In the museum, we saw the sarcophogas that once held the bones of Guilhem as well as that of his two sisters. Much research has been done in recent years to find what happened to the artifacts of the abbey (We learn that many of the pieces, such as the original arches from the photo below, are in the Cloisters Museum of New York City) and some efforts have been made to piece together the way the abbey looked in its days of power and economic influence.
This abbey was a pilgrimage point on the way to St Jacques de Compostelle as besides the remains of St Guilhem, there are pieces of the true cross (you can put that in quotes if you like, see cross picture below). The abbey was extremely influential and powerful in the middle ages.
By now it is 12:15 and Museum Man tells us he needs to close for an hour while the Carmelite nuns celebrate their noon services in the church. So we all leave and walk back to the church door, WHICH IS LOCKED! Even Museum Man is stuck here. He makes a phone call to try to find someone to come open the door. In the meantime, Museum Man tells us to come with him, he wants to show us something. (It's raining now, but protected by rain coats we follow him into the open side of the cloister.) Museum man tells us the story of the castle remains we can see on the cliffs above the town.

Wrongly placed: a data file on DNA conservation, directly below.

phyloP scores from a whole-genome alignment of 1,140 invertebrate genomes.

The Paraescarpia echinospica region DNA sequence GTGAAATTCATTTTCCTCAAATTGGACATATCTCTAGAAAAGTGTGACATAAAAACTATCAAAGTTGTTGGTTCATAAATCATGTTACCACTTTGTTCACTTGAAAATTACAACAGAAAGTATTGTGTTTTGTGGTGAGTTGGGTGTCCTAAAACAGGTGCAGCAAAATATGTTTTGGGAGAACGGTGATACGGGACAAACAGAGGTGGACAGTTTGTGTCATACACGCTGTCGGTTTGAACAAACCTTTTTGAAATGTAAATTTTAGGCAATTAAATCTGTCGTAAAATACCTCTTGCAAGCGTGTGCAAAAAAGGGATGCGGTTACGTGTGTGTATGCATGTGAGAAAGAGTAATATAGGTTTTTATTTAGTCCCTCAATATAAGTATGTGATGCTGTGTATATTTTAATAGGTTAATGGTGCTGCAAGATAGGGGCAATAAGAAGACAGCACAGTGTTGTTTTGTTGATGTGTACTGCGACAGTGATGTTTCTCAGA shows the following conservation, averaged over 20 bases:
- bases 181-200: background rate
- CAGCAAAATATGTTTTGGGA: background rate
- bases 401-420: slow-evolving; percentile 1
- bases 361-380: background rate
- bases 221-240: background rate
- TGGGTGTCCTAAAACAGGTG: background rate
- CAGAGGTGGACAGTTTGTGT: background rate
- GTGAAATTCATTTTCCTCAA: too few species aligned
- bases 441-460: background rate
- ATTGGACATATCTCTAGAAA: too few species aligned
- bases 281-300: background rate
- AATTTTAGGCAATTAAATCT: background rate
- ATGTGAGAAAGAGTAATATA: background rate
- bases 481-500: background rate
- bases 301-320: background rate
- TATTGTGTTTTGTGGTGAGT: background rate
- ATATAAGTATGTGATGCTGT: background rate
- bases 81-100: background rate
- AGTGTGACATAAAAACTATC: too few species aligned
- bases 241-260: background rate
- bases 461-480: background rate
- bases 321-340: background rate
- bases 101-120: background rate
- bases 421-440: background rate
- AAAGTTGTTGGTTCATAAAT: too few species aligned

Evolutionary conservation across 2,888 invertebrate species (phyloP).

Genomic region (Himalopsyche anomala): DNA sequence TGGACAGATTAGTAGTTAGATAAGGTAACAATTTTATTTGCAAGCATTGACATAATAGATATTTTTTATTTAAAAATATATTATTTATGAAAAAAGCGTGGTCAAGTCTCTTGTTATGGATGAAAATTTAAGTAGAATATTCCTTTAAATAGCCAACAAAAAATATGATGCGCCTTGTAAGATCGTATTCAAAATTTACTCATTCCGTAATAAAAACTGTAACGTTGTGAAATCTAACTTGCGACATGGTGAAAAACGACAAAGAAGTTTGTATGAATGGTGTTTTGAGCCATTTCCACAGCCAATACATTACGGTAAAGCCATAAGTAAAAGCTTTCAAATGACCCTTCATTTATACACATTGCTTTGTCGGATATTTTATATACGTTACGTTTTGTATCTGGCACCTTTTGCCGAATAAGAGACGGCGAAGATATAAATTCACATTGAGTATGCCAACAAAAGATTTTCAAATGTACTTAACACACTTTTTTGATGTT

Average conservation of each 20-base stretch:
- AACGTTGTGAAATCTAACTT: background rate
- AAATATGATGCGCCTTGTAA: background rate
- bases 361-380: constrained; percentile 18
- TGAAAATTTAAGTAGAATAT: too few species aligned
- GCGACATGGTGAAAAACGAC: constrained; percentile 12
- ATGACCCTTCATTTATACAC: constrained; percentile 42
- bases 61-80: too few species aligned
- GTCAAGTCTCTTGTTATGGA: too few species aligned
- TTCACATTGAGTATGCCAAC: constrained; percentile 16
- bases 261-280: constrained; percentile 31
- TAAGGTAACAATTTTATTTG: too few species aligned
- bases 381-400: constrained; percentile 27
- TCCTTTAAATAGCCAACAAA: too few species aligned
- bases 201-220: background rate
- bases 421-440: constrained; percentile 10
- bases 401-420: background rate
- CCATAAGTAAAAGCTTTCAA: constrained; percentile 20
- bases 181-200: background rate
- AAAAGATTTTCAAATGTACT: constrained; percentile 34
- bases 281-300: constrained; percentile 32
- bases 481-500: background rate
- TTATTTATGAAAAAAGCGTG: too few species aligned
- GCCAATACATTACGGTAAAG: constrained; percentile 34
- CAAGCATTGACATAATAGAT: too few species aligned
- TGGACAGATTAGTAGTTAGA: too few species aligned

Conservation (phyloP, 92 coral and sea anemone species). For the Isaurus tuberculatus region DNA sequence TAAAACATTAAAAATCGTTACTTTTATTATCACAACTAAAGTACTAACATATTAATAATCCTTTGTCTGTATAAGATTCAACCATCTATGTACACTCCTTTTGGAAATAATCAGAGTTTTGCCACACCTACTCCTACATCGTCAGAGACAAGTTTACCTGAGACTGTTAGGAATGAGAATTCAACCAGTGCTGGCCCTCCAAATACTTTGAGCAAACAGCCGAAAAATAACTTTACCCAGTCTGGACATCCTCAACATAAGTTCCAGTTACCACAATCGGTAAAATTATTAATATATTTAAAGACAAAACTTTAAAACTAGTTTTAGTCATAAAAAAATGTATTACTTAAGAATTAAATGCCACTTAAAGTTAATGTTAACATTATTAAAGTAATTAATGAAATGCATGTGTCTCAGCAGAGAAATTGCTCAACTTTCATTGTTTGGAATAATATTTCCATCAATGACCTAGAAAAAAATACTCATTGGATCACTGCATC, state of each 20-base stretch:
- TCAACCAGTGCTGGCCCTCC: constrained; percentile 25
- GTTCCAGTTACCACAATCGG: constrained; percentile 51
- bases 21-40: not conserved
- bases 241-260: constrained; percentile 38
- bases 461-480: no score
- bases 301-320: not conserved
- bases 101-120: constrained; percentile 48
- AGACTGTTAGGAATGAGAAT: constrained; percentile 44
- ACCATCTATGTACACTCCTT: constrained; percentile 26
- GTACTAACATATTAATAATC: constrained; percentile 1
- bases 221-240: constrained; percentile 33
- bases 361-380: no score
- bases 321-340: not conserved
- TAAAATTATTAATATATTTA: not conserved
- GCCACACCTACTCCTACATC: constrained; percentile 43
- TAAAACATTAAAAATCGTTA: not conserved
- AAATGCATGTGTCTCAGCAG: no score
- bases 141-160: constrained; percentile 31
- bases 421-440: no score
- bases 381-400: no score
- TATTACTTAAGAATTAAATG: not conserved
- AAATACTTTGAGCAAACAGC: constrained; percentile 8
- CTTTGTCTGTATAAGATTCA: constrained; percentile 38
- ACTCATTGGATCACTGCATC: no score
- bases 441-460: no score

I translate as he tells us the story, but take a long time to understand the word "géant" which is crucial to the story. Duh, I finally get it. There is a legend that the valley was terrorized by a giant (géant) who had a magpie for a pet. St. Guilhem defeated the giant, threw him down into the valley and the magpie that had tried to warn the giant of St Guilhem's arrival, was banned from the valley. To this day, magpies don't survive in St Guilhem. (God's truth, he says.)
Finally, the Carmelite services are finished and the white-robed Carmelites come back through the cloister. We can now visit the church and continue our visit of the town. Whew! No one got murdered, but you could imagine secret comings and goings from the various doorways of the cloister. Even more serious, imagine if you were locked up in this cloister for all of your life!